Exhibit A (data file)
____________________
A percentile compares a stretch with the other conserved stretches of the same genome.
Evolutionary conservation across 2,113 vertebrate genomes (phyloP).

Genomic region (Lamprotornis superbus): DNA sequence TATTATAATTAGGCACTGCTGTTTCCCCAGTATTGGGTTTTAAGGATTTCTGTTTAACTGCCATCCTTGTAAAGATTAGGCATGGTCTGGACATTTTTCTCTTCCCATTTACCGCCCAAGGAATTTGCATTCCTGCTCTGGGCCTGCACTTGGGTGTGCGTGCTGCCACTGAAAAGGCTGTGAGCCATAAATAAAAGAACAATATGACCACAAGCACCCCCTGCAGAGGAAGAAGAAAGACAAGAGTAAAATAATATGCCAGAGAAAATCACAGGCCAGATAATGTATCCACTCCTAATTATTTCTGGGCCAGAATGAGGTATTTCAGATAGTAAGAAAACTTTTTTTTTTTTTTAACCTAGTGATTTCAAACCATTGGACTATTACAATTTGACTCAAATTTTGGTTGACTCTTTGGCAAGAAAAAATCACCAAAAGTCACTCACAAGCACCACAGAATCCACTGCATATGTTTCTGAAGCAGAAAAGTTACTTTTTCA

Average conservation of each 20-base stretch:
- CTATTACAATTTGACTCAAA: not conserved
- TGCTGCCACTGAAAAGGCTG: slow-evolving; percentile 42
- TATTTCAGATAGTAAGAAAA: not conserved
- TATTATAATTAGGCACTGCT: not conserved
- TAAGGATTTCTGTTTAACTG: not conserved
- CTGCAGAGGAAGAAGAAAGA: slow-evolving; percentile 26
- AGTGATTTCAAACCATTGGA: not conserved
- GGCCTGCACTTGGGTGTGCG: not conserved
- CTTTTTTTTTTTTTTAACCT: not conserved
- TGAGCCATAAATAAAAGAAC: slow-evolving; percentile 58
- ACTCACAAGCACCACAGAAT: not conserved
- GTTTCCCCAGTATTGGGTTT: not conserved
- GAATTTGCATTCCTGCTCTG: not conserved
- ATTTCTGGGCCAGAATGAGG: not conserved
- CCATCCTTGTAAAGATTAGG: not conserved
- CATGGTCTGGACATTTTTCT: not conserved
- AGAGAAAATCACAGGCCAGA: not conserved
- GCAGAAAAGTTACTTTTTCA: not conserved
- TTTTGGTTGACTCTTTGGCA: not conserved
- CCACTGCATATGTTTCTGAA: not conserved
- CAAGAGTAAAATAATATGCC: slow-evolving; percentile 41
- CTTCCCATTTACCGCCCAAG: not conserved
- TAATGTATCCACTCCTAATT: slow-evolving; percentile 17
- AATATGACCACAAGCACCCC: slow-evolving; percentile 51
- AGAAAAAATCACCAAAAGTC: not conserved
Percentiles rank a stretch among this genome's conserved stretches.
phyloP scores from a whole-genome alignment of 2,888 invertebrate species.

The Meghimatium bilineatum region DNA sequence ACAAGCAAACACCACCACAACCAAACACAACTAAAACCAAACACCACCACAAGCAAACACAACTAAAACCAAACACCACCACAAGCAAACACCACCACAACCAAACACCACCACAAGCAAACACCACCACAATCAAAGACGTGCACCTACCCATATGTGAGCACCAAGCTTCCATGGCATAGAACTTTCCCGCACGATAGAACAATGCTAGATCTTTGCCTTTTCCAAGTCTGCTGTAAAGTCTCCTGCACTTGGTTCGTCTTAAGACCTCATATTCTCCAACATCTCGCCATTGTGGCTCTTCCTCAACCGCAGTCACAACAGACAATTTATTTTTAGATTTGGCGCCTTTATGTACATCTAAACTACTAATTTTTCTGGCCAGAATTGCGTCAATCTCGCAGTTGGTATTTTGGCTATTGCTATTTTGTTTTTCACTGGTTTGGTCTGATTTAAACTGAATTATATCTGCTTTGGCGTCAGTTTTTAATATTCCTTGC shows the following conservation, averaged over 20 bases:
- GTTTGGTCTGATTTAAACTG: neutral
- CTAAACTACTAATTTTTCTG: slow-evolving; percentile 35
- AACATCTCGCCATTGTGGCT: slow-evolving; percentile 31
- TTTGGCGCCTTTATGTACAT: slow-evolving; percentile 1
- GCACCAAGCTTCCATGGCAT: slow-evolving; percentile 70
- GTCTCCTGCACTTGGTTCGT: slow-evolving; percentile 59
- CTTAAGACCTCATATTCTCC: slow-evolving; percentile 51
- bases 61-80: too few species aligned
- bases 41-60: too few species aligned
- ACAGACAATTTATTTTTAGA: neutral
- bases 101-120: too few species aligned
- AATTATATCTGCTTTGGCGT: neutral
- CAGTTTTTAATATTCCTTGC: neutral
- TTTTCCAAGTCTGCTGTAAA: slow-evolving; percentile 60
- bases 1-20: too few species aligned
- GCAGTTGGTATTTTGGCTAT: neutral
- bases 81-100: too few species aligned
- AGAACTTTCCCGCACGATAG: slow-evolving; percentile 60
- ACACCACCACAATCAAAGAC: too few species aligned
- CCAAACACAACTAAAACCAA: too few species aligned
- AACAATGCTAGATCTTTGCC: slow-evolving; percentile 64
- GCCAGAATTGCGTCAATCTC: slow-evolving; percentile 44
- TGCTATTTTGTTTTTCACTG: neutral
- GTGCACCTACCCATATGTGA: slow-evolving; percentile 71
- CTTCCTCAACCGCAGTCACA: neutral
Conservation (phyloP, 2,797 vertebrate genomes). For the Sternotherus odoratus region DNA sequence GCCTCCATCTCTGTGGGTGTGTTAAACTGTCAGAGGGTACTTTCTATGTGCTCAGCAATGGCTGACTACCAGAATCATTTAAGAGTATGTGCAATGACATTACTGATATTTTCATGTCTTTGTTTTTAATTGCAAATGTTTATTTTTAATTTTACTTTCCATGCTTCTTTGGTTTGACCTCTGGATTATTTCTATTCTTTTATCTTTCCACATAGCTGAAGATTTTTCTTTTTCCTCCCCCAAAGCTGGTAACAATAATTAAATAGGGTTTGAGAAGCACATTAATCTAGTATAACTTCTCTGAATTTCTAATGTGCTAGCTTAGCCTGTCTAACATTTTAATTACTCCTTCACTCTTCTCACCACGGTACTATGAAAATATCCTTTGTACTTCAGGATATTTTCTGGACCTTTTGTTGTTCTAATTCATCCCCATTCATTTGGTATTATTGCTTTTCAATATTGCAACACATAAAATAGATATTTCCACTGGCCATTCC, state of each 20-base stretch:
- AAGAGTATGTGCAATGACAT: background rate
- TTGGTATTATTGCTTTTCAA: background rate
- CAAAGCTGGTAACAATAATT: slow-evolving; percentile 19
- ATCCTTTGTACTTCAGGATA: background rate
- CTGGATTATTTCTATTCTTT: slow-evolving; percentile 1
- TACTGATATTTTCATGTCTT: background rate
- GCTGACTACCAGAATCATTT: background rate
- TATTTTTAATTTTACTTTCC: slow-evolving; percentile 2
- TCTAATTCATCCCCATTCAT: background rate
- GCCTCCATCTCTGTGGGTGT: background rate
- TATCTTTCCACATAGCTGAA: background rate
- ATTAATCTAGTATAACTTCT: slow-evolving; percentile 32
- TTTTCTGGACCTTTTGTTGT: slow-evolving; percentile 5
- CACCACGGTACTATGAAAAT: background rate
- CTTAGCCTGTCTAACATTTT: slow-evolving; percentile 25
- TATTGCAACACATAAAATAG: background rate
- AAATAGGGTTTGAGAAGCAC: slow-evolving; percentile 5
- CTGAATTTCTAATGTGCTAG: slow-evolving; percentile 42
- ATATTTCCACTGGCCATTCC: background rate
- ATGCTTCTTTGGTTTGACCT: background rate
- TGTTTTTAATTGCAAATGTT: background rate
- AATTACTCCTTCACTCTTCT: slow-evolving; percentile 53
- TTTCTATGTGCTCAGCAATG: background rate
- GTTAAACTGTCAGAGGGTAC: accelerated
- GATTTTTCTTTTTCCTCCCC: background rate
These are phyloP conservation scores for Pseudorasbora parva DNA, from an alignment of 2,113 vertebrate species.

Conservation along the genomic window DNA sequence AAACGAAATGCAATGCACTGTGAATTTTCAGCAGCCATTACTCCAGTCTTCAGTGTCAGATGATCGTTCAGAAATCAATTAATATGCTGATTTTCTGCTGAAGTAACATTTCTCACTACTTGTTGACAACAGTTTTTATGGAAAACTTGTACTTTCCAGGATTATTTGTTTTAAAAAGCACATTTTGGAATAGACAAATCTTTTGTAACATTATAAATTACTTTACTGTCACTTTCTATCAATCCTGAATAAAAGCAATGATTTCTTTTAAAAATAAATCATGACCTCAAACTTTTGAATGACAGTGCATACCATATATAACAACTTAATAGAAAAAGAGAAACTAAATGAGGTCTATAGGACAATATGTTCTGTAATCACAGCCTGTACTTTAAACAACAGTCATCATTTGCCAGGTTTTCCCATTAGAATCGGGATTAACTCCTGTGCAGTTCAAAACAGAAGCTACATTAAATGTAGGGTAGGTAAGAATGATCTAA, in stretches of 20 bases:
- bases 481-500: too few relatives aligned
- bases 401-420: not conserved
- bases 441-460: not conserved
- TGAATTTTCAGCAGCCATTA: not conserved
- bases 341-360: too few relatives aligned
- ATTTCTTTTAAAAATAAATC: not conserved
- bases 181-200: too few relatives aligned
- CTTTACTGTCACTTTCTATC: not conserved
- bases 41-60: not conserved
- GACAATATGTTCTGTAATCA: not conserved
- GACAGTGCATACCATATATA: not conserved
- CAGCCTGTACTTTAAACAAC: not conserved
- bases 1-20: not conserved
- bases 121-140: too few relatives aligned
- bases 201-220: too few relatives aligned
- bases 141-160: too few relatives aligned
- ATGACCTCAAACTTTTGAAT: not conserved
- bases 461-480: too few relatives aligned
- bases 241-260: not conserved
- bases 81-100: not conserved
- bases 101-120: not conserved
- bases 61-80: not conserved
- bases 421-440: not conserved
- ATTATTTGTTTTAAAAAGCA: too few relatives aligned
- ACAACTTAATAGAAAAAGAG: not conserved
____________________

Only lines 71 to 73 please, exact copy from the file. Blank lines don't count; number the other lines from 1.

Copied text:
- TTTTCTGGACCTTTTGTTGT: slow-evolving; percentile 5
- CACCACGGTACTATGAAAAT: background rate
- CTTAGCCTGTCTAACATTTT: slow-evolving; percentile 25